In the preferred embodiment, the cassette device 100 comprises a translucent surface 104 that is supported by a picture frame style frame and bumper system 103. The frame assembly supports the translucent section 104, the cover 102 and also serves to guide the cassette 100 past a scanning laser within the image reading device that reads the information latent in the image retaining plates. These plates are placed face down on the glass surface 104 and covered with a flat cover 102 that preferably has a foam/plastic sheet attached to the inside face 106 similar to a traditional copy machine cover.
The cassette 100 can advantageously be sized to accept any imaging plate and can further be adapted for use with most any imaging reading means that uses cassettes.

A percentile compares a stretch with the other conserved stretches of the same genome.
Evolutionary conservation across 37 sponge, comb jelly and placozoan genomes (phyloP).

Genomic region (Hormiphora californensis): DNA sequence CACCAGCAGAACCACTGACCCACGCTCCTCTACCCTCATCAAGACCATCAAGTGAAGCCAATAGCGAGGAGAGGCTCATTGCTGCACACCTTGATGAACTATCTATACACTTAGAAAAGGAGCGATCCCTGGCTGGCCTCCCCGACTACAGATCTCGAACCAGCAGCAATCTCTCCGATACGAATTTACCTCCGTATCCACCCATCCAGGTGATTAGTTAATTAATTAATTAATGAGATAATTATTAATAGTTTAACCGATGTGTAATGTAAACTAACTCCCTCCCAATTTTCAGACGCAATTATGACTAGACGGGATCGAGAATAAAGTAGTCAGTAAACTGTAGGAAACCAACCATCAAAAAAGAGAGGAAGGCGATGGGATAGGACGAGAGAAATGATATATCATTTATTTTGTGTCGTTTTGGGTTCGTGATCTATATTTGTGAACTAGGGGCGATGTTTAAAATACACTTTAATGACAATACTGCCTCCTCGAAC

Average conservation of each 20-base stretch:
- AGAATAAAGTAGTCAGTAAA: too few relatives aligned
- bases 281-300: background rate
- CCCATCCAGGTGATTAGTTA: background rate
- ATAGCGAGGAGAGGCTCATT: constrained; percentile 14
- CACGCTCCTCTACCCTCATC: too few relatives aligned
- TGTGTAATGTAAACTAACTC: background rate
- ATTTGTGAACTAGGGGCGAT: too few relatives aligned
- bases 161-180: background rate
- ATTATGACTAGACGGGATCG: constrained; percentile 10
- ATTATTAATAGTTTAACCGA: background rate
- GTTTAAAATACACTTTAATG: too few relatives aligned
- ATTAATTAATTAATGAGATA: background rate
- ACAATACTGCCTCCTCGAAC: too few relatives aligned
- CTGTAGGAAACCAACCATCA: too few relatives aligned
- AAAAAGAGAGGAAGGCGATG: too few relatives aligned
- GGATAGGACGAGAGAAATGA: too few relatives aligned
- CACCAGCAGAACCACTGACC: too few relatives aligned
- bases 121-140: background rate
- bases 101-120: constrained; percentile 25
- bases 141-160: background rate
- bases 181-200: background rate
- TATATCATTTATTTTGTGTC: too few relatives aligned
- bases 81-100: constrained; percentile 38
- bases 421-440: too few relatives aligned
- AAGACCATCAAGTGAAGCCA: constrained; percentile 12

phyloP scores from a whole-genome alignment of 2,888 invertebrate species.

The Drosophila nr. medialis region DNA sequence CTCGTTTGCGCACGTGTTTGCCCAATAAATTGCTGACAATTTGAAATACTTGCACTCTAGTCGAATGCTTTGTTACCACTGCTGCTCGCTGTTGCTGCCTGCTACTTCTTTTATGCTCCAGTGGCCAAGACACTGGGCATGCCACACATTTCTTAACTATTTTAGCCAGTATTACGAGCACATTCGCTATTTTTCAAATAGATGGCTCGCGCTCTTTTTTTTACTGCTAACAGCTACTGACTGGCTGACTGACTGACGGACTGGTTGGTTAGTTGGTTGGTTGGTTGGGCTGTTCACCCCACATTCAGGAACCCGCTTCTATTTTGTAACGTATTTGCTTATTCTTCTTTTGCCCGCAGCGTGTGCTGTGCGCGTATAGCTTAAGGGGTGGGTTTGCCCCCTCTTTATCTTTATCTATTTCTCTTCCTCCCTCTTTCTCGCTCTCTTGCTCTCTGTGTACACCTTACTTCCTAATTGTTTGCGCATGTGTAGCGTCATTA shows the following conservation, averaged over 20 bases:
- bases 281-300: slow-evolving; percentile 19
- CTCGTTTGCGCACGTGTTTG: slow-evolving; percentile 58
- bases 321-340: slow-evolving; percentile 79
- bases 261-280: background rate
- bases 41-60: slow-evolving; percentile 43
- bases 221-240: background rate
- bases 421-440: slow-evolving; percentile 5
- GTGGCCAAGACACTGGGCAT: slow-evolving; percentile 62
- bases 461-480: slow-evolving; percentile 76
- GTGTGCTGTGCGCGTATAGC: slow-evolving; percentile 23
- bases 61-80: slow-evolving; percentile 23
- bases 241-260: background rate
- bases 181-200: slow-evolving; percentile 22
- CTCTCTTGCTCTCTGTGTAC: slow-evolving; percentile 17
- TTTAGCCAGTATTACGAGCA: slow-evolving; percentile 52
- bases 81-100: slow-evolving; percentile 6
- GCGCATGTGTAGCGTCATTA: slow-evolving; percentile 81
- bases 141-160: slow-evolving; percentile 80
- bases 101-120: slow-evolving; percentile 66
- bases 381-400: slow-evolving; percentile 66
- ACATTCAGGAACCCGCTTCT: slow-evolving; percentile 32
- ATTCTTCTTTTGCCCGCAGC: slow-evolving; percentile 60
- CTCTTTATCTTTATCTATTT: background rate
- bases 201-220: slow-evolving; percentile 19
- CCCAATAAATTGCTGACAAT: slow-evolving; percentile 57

In the preferred embodiment, the frame 103 includes a formed section along one side to allow one way attachment to the image reading device 107. The cassette 100 can be removed from the CR system 107 by rotating it up to about 45 degrees from the horizontal and pulling the cassette from the machine. This may be done to clean the underside or translucent side 104 of the cassette 100, or to load the cassette remotely before scanning it. In this manner, several cassettes 100 can be loaded, and scanned at a later time.
Another embodiment of the present invention contemplates having an additional sliding cover with a catch that can be automatically slid open as the cassette 100 is driven past the scanning head of the image reading device 107. This sliding cover, as is known in the art, can protect the imaging plates from exposure to light before they are scanned. This additional cover is advantageous if remote loading of the cassettes 100 is to be accomplished without additional light shielding.